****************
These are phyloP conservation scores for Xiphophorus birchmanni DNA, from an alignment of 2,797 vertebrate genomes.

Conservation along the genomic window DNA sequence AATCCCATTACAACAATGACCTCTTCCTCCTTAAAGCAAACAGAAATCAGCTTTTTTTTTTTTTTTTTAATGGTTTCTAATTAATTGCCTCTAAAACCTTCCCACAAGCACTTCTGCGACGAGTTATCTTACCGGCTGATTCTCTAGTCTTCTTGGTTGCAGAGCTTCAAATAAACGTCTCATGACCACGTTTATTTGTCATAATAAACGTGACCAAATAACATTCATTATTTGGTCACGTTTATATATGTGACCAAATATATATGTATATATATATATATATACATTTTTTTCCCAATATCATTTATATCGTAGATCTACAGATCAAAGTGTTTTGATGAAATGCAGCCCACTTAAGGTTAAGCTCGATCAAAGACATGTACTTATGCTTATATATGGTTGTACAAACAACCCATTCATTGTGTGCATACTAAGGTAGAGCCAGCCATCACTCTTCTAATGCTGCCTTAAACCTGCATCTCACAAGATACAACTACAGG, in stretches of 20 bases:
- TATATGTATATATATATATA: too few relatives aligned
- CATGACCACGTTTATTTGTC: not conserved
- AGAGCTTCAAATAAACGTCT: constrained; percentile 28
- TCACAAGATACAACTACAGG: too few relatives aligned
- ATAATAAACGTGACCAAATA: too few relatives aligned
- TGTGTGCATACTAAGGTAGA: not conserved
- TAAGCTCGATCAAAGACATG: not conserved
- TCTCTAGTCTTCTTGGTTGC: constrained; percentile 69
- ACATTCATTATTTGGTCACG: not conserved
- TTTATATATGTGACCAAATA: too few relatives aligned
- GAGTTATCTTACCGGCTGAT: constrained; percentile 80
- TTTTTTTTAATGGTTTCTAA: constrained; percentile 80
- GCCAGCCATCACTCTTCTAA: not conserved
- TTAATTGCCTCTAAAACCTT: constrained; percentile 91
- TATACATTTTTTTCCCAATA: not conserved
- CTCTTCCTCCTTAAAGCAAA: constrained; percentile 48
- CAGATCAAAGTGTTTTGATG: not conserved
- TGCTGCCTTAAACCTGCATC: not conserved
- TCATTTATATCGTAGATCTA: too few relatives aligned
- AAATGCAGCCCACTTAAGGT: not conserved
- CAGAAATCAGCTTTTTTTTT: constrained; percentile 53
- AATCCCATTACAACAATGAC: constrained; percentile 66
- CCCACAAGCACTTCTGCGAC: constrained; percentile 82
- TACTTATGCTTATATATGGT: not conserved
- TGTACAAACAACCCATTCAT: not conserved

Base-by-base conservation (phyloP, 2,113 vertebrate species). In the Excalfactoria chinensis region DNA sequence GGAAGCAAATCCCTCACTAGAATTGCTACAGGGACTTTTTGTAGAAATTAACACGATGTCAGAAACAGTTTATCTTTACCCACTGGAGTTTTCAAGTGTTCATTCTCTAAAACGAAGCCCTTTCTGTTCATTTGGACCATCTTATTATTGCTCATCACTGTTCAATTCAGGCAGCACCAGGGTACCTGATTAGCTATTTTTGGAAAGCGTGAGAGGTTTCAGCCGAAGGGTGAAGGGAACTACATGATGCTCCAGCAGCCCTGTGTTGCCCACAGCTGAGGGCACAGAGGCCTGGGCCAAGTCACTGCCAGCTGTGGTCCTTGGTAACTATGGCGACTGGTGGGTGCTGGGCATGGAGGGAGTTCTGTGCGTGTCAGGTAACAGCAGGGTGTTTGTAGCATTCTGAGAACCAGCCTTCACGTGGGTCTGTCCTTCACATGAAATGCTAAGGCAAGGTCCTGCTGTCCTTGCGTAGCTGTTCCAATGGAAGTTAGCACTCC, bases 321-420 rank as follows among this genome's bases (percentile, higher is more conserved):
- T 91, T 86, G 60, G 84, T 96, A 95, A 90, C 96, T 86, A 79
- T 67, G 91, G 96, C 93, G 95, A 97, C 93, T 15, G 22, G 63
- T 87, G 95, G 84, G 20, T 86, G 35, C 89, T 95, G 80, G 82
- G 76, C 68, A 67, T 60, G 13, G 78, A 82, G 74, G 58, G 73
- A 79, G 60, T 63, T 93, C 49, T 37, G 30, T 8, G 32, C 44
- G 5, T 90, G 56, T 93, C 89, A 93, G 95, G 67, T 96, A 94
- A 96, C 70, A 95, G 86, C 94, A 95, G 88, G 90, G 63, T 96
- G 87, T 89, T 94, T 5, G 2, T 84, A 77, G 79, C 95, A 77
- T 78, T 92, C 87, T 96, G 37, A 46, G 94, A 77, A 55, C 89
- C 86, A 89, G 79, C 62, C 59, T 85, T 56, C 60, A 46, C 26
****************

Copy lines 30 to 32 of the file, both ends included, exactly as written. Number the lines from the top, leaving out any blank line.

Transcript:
- T 67, G 91, G 96, C 93, G 95, A 97, C 93, T 15, G 22, G 63
- T 87, G 95, G 84, G 20, T 86, G 35, C 89, T 95, G 80, G 82
- G 76, C 68, A 67, T 60, G 13, G 78, A 82, G 74, G 58, G 73